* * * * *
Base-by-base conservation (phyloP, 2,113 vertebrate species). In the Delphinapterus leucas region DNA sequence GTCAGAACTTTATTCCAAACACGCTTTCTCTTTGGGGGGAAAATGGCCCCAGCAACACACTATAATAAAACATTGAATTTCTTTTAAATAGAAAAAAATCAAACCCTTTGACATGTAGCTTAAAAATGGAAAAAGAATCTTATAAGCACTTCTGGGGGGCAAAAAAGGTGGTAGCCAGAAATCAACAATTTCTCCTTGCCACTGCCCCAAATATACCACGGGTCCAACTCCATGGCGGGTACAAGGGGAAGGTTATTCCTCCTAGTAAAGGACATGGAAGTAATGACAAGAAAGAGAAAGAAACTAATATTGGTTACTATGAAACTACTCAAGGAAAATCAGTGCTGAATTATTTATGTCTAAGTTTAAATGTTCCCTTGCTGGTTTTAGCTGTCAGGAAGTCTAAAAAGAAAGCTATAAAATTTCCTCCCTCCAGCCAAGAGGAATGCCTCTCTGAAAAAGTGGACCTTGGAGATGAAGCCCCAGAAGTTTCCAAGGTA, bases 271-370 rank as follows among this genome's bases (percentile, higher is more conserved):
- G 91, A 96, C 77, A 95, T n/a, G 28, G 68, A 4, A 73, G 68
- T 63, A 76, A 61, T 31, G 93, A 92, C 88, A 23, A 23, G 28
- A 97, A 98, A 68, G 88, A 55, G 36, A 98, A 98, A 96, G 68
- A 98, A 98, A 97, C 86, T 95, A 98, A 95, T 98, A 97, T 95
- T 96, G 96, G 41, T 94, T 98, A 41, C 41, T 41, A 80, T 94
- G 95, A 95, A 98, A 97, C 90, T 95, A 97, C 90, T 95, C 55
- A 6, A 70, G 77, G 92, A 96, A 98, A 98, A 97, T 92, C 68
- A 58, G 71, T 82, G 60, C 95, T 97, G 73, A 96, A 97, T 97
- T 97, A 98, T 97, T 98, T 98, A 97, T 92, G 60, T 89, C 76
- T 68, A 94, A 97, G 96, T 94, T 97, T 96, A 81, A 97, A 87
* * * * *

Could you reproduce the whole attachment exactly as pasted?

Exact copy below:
Base-by-base conservation (phyloP, 2,113 vertebrate species). In the Delphinapterus leucas region DNA sequence GTCAGAACTTTATTCCAAACACGCTTTCTCTTTGGGGGGAAAATGGCCCCAGCAACACACTATAATAAAACATTGAATTTCTTTTAAATAGAAAAAAATCAAACCCTTTGACATGTAGCTTAAAAATGGAAAAAGAATCTTATAAGCACTTCTGGGGGGCAAAAAAGGTGGTAGCCAGAAATCAACAATTTCTCCTTGCCACTGCCCCAAATATACCACGGGTCCAACTCCATGGCGGGTACAAGGGGAAGGTTATTCCTCCTAGTAAAGGACATGGAAGTAATGACAAGAAAGAGAAAGAAACTAATATTGGTTACTATGAAACTACTCAAGGAAAATCAGTGCTGAATTATTTATGTCTAAGTTTAAATGTTCCCTTGCTGGTTTTAGCTGTCAGGAAGTCTAAAAAGAAAGCTATAAAATTTCCTCCCTCCAGCCAAGAGGAATGCCTCTCTGAAAAAGTGGACCTTGGAGATGAAGCCCCAGAAGTTTCCAAGGTA, bases 271-370 rank as follows among this genome's bases (percentile, higher is more conserved):
- G 91, A 96, C 77, A 95, T n/a, G 28, G 68, A 4, A 73, G 68
- T 63, A 76, A 61, T 31, G 93, A 92, C 88, A 23, A 23, G 28
- A 97, A 98, A 68, G 88, A 55, G 36, A 98, A 98, A 96, G 68
- A 98, A 98, A 97, C 86, T 95, A 98, A 95, T 98, A 97, T 95
- T 96, G 96, G 41, T 94, T 98, A 41, C 41, T 41, A 80, T 94
- G 95, A 95, A 98, A 97, C 90, T 95, A 97, C 90, T 95, C 55
- A 6, A 70, G 77, G 92, A 96, A 98, A 98, A 97, T 92, C 68
- A 58, G 71, T 82, G 60, C 95, T 97, G 73, A 96, A 97, T 97
- T 97, A 98, T 97, T 98, T 98, A 97, T 92, G 60, T 89, C 76
- T 68, A 94, A 97, G 96, T 94, T 97, T 96, A 81, A 97, A 87